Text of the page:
The word mirror originates from the Latin ‘mirari’ and this translates as ‘to look in wonder/awe/admiration’. Mirrors existed as far back as the Stone Age when obsidian was polished to create a reflective surface. Later, Ancient Egyptians flattened sheets of metal (bronze, copper, silver, etc.) and polished them to create a reflective material.
Fast forward to the year 1835 and German chemist, Justus Freiherr von Liebig first developed a technique for depositing silver on the rear surface of glass. He refined this technique in 1856 and and it became widely adopted. The process has largely remained the same until the modern day for hand-silvered glass.
The industrialisation of the glass industry over the last century, and the adaption of the silvering process for mass production, has made it possible for larger panels to be created – increasing both availability and affordability. This has seen the practical uses of mirror increase. No longer an exclusive luxury product, mirror is commonly used in technology, art, medicine, optics and of course style.
Within interior design, mirror serves a variety of purposes:
Mirror as a Focal Point
Our geometric mirror project for the Brooklands Hotel not only gave a contemporary feel to the hotel but allowed the mood to change throughout the day. In daylight the antique and bronzed mirrored feature wall created a bright and open space. This welcomed guests into the hotel – as a modern day art piece and most definitely a focal point.
Throughout the day, the mirrored feature changed with the light. Come night time – when guests are heading out or even heading in – the mood changes and lights are dimmed. The mirrored glass amplifies the mood by reflecting the flicker of the candle light and the low glow of the artificial lighting.
Another example of mirrored focal features is the Majlis Wall of a Saudi Royal palace created by Daedalian Glass Studios. This project involved the design and manufacture of four tonnes of highly decorated glass. After a sectional build at our studios, this was shipped to the Kingdom and fixed on-site to a 40m/sq wall.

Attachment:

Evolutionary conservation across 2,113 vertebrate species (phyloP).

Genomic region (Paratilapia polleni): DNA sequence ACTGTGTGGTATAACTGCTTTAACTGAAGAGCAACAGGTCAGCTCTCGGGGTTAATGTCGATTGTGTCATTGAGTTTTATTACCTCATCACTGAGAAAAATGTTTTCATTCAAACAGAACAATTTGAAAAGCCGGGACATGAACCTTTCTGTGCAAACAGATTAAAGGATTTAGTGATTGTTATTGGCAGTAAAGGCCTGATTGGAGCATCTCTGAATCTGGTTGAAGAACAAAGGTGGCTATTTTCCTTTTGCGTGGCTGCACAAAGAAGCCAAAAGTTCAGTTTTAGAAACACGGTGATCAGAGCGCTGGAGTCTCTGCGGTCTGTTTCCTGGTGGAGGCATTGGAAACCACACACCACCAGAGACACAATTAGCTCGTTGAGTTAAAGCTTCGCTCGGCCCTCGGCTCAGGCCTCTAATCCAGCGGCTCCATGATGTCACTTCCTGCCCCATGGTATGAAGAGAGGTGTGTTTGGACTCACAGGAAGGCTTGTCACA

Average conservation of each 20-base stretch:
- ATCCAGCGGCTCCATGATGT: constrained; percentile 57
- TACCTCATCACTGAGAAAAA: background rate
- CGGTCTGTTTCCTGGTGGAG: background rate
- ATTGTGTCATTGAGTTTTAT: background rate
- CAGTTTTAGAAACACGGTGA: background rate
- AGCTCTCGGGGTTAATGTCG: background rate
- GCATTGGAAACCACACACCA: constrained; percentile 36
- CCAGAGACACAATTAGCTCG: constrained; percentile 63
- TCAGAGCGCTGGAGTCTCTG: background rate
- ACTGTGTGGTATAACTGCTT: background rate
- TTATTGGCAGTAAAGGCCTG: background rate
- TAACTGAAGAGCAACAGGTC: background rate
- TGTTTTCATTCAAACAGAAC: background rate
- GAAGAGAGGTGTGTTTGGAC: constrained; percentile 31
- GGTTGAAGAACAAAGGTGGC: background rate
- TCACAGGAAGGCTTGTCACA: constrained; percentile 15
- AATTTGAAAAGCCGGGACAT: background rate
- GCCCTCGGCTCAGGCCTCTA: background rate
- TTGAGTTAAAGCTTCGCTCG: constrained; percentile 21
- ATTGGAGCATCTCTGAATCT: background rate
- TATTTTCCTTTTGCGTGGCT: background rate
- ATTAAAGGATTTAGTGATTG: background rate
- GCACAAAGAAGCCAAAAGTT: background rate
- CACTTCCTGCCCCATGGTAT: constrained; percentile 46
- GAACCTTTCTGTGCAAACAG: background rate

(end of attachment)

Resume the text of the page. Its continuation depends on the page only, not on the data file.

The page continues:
Mirror to Add Space
Above, the end section of a subterranean swimming pool room has been partitioned off to create a gym area. To create these partitions, Daedalian Glass Studios using a semi-opaque laminated sheer fabric. In this compact area, floor-to-ceiling mirrors situated along the main wall create the illusion of extra space. Additionally, this allows the user to view the progress of their health routine.
Mirror to Channel Light in to Enclosed Spaces
Mirror is used to transform dark, dull spaces and brighten them up. This decorative technique creates reflections and opens up a space by acting as a light source. In the above project, a penthouse bathroom in Kensington, London was limited in natural light. Mirrored surfaces set within a stainless-steel framework were utilised, reflecting light sources and illuminating the area further.
Another example of where Daedalian Glass Studios used mirror to increase light in an enclosed space is within our Secretcape Niche. This installation of glass pieces within the reception of Design Studio, Secretcape’s London headquarters was brightened up by the use of antique mirror as wall cladding. This both lightened the dark niches and allowed a 360 degree sight of the samples to be viewed.
Mirrors as Windows
Trompe l’oeil is an art technique whereby imagery is used to create an optical illusion and translates from French as ‘deceive the eye’. Mirrors can be used to deceive the eye by creating the impression of windows looking into another room. In the above image, Trompe l’oeil is created by mirrors supplied Daedalian Glass Studios to the Mandrake Hotel, London.
Mirror is so much more than the thing you place above the sink or in the hallway to check your reflection before leaving the house. Its uses are numerous and so is its ability to transform an interior design project. Click here to browse a selection of mirrored surface designs created by Daedalian Glass Studios.